...business. That execution, that visualrepresentation, representation of what that might actually be and how it manifests itself andmarket is how we've moved from up streamed downstream. So when was the firstreal pivot? You know, it was digital marketing. It was a formof a digital advertising agency, for lack of better words. Right, Imean that's essentially what you bought into. And then when was the first realmove? Yeah, the first real move in the shift away from that was, okay, driven by the downturning the economy. Yeah, so, soI look look at some of my predecessors and what happened, and you lookat two thousand and one was September eleven and everything that impacted their business.And then you fast forward, you know, O eight usand nine hundred and tenand the financial crisis, and we had to take a really hard lookinside, and I think that's that's where you came in. When we startedto take a look at who we were strategically. What was the real differencewe were making with our clients and why were our clients choosing us in thefirst place, and the ability to sort of contextualize their business problems and thenstart to shift and help those clients pivot and understand the world today outside theirwalls. No nine really gave us that New Strategic Foundation for future growth.That was a response to an external change. Do you think you would have gonethat way anyways? Or was the downturn in the economy something that justforced you to have to say you know, and even though it might have nothave been because you've financially had no choice, but at least it causedyou to just be disrupted and say this may not be sustainable. Well,that's a good question. I think it. I think my partner and I Dan, at that point. You know, really we had a gut for whatneeded to happen with the business. I don't think we had the courageat that point in our career to because you see revenue coming in and youtry to protect it and then I the one thing I'll say about by partner, Dan, was note this, this doesn't feel right. We have tohave the hard conversations internally, and I...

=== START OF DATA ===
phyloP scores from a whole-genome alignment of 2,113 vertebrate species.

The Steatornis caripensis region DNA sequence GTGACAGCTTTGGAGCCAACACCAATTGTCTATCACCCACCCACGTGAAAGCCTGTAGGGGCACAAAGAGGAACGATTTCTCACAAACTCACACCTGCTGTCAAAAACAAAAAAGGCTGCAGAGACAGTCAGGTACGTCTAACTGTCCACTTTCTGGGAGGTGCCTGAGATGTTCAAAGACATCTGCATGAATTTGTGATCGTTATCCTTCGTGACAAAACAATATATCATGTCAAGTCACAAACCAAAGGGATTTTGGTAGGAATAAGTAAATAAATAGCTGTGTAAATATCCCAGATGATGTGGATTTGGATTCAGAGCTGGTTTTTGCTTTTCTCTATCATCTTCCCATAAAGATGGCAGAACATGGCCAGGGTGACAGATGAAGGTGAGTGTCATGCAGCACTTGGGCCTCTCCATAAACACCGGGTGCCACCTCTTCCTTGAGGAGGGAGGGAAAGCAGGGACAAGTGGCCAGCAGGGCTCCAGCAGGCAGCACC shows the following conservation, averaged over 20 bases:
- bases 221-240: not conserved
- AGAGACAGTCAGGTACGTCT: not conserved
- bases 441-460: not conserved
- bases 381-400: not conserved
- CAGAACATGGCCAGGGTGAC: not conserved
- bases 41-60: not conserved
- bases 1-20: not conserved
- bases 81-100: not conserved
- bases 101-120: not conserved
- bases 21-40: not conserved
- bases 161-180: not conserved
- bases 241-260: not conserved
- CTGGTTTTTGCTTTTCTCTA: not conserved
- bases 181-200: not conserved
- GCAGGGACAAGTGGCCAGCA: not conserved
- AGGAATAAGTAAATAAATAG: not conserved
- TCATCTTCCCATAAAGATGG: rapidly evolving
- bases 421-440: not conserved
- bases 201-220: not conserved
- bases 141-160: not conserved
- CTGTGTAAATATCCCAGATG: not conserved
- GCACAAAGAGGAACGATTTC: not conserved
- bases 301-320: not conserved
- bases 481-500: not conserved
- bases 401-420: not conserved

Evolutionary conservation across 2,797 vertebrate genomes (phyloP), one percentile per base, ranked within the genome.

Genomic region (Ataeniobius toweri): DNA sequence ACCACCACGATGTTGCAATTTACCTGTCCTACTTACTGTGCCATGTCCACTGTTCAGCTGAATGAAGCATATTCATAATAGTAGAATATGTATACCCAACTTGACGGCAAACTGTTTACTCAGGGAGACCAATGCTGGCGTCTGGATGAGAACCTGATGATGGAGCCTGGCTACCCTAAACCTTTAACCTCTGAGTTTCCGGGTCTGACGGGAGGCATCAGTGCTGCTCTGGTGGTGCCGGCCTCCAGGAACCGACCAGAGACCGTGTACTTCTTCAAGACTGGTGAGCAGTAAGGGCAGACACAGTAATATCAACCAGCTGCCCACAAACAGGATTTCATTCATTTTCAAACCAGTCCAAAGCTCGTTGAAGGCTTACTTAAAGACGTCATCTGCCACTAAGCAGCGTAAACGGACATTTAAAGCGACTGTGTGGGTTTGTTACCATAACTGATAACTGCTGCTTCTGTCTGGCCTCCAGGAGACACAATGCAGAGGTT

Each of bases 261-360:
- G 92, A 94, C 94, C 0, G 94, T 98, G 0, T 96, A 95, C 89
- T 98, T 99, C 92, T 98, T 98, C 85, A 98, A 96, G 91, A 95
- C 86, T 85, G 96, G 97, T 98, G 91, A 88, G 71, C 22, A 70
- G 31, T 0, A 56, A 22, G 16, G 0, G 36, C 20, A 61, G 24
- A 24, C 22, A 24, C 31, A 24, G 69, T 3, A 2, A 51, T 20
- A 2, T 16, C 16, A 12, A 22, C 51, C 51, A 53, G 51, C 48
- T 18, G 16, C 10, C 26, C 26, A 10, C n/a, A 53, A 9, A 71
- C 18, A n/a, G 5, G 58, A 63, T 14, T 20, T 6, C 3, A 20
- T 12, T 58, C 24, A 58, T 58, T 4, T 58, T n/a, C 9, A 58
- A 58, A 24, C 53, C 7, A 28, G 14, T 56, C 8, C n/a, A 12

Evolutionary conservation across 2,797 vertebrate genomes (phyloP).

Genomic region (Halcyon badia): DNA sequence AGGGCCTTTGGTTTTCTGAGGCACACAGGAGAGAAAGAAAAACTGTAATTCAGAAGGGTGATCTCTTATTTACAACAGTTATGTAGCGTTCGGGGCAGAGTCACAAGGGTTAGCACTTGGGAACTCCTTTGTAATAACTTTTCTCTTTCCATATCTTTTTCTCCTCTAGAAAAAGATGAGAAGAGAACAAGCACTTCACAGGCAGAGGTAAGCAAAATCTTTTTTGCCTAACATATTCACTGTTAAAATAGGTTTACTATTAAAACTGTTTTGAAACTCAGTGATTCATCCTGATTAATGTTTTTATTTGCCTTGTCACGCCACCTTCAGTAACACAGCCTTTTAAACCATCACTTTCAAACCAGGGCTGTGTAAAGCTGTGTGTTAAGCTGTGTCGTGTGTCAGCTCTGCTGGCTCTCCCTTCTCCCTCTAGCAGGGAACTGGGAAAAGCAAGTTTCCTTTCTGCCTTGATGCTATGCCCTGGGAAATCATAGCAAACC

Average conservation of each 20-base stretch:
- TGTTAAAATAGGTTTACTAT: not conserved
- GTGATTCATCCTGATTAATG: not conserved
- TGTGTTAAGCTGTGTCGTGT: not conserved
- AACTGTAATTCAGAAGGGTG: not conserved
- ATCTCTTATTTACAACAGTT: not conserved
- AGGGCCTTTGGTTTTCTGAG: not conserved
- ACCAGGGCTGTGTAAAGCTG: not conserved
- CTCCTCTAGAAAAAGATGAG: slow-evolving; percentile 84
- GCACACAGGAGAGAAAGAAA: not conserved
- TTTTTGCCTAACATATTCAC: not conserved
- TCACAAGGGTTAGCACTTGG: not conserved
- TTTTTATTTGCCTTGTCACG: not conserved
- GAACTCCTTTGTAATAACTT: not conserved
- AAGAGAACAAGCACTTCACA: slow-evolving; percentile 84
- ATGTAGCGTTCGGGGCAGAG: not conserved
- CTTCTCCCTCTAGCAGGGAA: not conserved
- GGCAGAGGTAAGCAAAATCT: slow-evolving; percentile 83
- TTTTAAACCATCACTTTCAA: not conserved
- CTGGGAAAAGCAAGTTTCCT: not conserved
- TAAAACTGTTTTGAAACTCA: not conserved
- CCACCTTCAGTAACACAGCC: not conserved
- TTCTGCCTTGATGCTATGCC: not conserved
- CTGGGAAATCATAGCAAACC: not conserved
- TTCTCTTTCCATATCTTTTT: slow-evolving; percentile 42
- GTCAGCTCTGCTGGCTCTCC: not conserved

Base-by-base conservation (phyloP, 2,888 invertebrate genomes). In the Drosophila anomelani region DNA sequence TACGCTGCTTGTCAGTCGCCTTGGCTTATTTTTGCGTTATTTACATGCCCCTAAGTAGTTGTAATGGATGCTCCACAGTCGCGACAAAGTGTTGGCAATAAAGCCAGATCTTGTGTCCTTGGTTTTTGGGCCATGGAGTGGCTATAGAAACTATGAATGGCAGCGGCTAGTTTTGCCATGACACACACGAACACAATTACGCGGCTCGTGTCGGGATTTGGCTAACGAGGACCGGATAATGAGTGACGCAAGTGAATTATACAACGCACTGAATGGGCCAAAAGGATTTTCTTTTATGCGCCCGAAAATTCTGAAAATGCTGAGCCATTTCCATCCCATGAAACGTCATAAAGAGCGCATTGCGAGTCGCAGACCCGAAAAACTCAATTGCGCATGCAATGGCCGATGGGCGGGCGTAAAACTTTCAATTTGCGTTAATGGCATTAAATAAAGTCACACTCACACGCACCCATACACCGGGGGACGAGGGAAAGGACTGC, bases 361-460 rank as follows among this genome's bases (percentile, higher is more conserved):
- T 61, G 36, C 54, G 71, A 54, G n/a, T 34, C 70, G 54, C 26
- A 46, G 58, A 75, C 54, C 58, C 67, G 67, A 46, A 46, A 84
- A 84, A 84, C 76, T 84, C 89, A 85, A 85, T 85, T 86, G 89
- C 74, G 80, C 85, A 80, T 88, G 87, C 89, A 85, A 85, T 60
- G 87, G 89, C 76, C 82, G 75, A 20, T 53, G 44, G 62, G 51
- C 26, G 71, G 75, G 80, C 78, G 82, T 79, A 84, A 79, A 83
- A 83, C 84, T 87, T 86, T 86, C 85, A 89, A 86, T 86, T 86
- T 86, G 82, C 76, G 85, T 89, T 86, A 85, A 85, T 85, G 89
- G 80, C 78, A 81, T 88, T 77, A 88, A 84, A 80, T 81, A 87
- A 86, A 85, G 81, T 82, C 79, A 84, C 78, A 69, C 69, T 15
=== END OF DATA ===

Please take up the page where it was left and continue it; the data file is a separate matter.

...think o no nine forced our handbecause our own clients were telling us what we were great at. We justneeded help really creating the platform to have that. And Yeah, it did. I think it forced us a little bit. I think it would takeon another two years. It's interesting because that's a classic example of so oftenentrepreneurs, business owners tend to sell what they're comfortable selling or what they've beencomfortable making, even if the market shifts and over time you may very welllose touch with what your customers actually value. That you know, you may besending them an endvoice for x, but they're actually paying you for why? And that's kind of what was happening. Where than it yeah, and andand and I think what that did is it gave us a lot moreconfidence in our gut. Yeah, now, now, since that time, Imean we're, you know, will pivot on a dime. We hadto have some financial hardships and some pain to really realize that. You knowwhat, maybe, maybe, maybe our gut is right now. We needa lot of help to get there and get it done. But absolutely so, Colin, in your work, what you're doing now, if I understand this correctly, you're trying to affect everything the consumer sees touches experiences withyour clients. So it's from the first moment I interact with you as aconsumer, with whatever one of your clients is doing, you're trying to affectanything in a way that's moving people towards action that's beneficial to your clients.Absolutely, I think today there's so much noise in the system and so howdo you cut through that clutter? Yeah, there's a couple things. There's there'sa phrase we have in our understood which is that push or pull strategy. You're either trying to push content out to people or pull them towards you. We believe it's much much for cost productive to pull people towards you andthen deliver a connected customer experience, whether that be online through you know whathappens socially are on a website, physically, when when you interact with a productor a business in person and everything...